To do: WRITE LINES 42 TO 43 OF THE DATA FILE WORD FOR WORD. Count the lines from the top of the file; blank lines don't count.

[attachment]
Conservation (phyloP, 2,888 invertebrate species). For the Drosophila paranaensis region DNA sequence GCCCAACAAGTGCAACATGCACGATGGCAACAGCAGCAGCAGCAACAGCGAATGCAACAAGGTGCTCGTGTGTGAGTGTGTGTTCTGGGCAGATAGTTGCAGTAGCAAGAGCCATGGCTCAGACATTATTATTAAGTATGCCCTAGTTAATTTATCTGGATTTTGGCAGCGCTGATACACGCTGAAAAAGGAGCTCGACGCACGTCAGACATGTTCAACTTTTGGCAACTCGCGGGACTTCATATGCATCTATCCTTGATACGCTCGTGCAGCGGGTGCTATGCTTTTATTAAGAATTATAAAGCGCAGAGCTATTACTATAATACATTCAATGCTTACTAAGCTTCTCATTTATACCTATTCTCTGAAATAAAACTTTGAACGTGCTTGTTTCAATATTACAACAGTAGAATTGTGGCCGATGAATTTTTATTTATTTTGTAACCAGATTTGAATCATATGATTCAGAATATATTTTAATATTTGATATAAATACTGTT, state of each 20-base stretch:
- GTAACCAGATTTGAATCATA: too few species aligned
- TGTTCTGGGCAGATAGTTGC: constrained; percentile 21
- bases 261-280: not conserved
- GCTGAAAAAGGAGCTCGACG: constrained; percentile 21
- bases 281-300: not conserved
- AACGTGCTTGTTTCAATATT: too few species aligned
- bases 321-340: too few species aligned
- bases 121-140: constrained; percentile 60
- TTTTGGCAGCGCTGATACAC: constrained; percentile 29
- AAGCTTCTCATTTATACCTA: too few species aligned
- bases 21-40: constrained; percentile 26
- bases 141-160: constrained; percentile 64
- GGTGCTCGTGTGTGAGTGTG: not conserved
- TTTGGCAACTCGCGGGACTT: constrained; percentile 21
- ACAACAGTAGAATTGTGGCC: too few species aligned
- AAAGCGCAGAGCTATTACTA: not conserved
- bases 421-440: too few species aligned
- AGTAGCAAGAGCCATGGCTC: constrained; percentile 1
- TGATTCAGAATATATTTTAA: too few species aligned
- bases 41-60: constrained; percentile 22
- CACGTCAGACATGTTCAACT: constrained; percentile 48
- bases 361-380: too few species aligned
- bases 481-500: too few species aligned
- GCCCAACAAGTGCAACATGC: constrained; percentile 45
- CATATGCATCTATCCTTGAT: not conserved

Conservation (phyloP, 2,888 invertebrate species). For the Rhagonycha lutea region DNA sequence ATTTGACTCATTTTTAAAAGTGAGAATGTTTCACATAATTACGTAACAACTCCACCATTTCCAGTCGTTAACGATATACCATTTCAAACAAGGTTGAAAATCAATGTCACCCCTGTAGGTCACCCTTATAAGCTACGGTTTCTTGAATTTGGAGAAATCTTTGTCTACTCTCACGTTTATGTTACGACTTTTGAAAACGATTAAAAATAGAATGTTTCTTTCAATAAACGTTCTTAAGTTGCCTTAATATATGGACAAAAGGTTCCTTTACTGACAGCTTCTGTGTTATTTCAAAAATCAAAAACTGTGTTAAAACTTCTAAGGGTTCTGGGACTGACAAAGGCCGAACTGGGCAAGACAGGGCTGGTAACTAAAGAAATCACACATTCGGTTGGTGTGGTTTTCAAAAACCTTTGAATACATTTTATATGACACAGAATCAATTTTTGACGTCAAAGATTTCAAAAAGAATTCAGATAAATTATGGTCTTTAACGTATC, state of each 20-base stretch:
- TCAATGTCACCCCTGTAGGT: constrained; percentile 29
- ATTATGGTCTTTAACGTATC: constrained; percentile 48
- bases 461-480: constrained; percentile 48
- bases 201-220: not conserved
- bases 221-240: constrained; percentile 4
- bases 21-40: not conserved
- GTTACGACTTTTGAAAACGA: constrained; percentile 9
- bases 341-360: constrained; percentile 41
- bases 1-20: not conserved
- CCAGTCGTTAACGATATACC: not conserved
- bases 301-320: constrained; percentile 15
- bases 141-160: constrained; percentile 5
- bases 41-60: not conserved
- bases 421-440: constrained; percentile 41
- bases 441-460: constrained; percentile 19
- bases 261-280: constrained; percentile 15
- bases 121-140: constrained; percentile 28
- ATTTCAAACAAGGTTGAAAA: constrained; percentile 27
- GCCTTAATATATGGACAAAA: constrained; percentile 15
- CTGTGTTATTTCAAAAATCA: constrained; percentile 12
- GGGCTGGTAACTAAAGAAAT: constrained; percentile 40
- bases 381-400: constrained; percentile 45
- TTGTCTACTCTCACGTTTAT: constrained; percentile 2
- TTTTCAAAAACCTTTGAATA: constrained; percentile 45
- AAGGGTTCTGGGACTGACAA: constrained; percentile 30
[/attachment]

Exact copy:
- bases 441-460: constrained; percentile 19
- bases 261-280: constrained; percentile 15